And he has a little place that he works in the basement now because his office is working at home and he has a little place set up where he can go and take a half an hour, 45 minutes nap. And that works for him. So is that another form of fragmented sleep or does he need to do something different?
Katelyn Anderson [00:06:41]:
I think it can be defined differently. But the napping piece is interesting too. This is a lot of questions that I get is should I nap? When should I nap? How long should I nap? And it's so tricky because it's so individualized like they say, meaning who is they? Right? But researchers suggest that 20 minutes is the ideal nap time. And you say that to some people and they're like, well, that seems like a little blip. But I'll take myself as an example. I can't nap. I am not a napper. If I nap, I do this lucid dreaming thing where I wake up, I feel super groggy, irritable.
Katelyn Anderson [00:07:18]:
I can't get back into the functioning of the day and then I end up delaying my sleep at night. So for me, I am not a napper. And then you'll hear some people religiously, like when their child naps, and I'm talking about their child, like five year old child, still, they will take that hour and a half nap for themselves during the day and it can even be as late as 04:00 p.m.. And then they can be fine going to bed. So physiologically and our biological clocks, they all function differently.
Lanée Blaise [00:07:46]:
We have to embrace that. I mean, there are definitely things, as far as I even saw in your post the other day, considering the different things that you use to snack at night, especially instead of potato chips or ice cream. Okay, ice cream is the best. Then you switch to you mentioned roasted chickpeas, you mentioned tart cherry juice, but some of these different things and you can play around with it and see what works for you and what doesn't work for you. I was watching with my husband again too, CBS Sunday Morning, and they had this guy on there named Drew Ackerman and he has the most boring podcast in the world and he owns that, right? He loves that. It's called Sleep with Me and it's a podcast where it helps you fall sleep because voice is so boring and I guess he wasn't able to make it work for a vibrant podcast, so he just made it a sleepy podcast. Different things like that that are boring. I keep little boring books next to my bed so that either one of us rolls over, you can read.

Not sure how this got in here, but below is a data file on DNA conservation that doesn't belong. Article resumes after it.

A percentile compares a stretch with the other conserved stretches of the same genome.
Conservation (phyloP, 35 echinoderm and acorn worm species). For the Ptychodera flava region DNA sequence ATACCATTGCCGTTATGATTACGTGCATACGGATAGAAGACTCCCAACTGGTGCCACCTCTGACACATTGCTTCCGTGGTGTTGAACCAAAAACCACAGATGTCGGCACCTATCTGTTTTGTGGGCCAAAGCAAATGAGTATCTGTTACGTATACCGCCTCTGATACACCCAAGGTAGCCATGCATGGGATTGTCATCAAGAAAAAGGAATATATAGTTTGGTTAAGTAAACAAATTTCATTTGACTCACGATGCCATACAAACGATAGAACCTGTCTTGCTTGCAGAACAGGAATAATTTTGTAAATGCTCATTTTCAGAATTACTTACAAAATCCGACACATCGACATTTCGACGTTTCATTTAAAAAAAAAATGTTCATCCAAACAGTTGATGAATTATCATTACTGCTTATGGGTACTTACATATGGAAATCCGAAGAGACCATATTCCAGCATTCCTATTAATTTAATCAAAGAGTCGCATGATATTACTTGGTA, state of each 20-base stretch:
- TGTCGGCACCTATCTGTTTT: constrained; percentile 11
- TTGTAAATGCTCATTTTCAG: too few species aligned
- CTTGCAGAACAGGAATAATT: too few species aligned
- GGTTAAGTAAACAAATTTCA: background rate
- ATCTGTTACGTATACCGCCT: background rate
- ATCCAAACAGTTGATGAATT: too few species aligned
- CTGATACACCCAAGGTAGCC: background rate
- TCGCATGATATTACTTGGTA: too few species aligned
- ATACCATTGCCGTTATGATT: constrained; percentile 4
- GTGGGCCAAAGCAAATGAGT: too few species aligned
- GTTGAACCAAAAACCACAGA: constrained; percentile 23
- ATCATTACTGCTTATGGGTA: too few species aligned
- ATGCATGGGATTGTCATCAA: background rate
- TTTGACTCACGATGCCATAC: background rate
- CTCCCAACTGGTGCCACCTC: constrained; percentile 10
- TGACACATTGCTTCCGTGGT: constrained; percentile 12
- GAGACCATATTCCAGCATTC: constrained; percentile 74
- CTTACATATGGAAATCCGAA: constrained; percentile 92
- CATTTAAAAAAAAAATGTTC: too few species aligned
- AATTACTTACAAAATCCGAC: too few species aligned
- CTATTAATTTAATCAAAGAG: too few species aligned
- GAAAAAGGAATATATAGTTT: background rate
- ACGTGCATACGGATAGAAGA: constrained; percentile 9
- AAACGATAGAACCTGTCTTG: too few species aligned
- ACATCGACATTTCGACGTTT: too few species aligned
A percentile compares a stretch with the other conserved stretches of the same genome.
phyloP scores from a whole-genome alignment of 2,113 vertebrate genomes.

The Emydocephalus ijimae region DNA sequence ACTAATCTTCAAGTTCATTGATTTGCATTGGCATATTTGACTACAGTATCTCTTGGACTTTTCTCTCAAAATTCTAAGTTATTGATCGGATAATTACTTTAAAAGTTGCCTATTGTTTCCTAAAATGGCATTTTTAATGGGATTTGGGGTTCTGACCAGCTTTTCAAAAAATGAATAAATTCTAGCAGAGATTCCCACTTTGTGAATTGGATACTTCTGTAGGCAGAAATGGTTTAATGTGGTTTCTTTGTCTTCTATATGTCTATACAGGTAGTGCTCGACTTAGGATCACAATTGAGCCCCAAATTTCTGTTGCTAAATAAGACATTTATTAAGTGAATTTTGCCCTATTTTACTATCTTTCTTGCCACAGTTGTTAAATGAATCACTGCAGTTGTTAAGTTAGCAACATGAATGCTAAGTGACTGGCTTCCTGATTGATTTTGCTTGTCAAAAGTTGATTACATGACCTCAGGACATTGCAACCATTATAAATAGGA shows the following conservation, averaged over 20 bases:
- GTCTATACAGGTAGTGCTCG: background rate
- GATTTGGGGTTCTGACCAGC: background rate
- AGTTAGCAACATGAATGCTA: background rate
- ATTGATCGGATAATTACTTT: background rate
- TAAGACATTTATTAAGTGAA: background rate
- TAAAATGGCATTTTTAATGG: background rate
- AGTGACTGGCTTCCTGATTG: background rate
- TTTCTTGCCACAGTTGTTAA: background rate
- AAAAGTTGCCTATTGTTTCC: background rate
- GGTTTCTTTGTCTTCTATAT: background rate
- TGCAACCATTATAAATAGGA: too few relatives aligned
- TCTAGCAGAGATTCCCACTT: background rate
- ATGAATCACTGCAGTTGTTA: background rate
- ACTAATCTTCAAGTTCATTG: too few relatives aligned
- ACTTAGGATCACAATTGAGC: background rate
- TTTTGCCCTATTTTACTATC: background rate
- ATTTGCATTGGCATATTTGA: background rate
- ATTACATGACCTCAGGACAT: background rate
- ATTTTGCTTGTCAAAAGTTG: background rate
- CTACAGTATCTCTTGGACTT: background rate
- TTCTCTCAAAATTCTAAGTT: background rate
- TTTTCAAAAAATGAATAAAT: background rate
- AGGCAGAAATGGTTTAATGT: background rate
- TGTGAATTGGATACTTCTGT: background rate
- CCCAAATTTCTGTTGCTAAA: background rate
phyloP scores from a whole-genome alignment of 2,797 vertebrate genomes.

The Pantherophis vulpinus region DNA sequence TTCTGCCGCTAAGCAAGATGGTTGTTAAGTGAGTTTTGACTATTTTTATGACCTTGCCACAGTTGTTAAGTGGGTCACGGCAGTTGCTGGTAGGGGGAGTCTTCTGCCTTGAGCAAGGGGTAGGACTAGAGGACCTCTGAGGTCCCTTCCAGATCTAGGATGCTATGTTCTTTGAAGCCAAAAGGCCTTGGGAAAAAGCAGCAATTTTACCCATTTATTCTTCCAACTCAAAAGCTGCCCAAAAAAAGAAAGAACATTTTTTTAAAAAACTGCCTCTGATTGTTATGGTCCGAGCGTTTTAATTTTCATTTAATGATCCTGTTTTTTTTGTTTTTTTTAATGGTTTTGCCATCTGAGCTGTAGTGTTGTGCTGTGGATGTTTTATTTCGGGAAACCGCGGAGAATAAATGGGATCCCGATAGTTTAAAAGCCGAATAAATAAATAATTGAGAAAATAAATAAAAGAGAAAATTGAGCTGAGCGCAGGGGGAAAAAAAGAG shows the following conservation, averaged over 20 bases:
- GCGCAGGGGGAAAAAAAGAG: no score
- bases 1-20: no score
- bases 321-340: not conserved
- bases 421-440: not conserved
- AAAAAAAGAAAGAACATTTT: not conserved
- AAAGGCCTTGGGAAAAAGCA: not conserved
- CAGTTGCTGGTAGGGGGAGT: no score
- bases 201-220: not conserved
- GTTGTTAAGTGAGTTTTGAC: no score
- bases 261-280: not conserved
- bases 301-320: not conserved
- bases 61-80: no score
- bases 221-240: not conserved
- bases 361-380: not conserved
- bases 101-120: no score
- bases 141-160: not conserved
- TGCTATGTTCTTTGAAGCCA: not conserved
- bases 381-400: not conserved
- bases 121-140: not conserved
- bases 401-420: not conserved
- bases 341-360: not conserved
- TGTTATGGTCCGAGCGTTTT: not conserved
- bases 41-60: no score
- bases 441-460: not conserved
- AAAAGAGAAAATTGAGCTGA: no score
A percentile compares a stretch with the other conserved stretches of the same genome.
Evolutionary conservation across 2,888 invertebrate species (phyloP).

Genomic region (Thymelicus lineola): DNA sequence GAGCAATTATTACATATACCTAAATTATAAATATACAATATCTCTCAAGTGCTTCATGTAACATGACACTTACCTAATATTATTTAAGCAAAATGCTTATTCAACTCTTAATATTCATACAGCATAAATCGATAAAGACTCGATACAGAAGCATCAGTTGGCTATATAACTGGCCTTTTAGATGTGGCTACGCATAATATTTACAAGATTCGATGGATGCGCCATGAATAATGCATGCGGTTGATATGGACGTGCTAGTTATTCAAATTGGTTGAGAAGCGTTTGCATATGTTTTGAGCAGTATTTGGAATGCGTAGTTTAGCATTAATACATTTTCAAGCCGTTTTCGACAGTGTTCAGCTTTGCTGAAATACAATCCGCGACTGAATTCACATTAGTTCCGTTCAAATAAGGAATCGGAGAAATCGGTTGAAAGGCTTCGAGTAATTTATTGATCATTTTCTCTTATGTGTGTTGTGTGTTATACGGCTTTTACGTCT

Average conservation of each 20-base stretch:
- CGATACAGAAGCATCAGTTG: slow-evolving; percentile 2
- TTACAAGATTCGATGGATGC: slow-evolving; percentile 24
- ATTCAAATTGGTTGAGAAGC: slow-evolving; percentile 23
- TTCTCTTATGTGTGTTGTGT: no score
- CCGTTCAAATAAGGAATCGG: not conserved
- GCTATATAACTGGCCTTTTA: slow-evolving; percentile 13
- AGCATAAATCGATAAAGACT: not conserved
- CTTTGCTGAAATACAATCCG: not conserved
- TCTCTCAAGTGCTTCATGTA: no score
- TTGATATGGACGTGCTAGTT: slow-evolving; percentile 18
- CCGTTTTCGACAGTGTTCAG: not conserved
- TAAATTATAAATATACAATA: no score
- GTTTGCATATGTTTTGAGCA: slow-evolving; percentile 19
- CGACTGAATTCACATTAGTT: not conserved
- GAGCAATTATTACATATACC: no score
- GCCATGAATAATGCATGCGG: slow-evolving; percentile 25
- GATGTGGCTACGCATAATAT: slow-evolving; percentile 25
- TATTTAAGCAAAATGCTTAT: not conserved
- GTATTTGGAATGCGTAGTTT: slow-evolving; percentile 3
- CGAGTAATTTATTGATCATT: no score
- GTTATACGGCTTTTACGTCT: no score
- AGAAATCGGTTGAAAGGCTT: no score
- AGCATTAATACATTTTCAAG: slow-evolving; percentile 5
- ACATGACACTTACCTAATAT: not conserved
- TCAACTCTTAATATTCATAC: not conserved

Lanée Blaise [00:08:48]:
I mean something that has no excitement, no wow factor to it, to just help you maybe get so bored that you just kind of go back to sleep.
Katelyn Anderson [00:08:58]:
So true. Because what you're talking about is stimulation, right? So let me go back to the snack piece. I posted that because I have been eating Pringles and like processed Cheese Its before bed. Don't know I'm putting a stop to this. And I love having my Instagram page because I can hold myself accountable. And so I posted that and sure enough, the other night I had a little bit of a late night. I was up at 10:30 and I was like geese, I'm getting a little hungry before bed. I don't want to go to bed too hungry.
Katelyn Anderson [00:09:28]:
So I went into the fridge and I got myself a little slice of the rotisserie chicken that was left, just a little bit of protein and it worked wonders. I didn't go to bed super hungry. I also didn't wake up super hungry. Like it was just satisfying enough, small enough, and with the right amount of protein, where I felt really good about that choice. I was patting myself on the back for that one.
Sandy Kovach [00:09:52]:
So it's not a case of don't eat anything before bed, because I've read that too. They have said that the infamous council of they, whoever they are, have said that don't eat before bed. It's going to keep you up because of your digesting. But you're saying depending on what it is, it might not be a bad thing.
Katelyn Anderson [00:10:11]: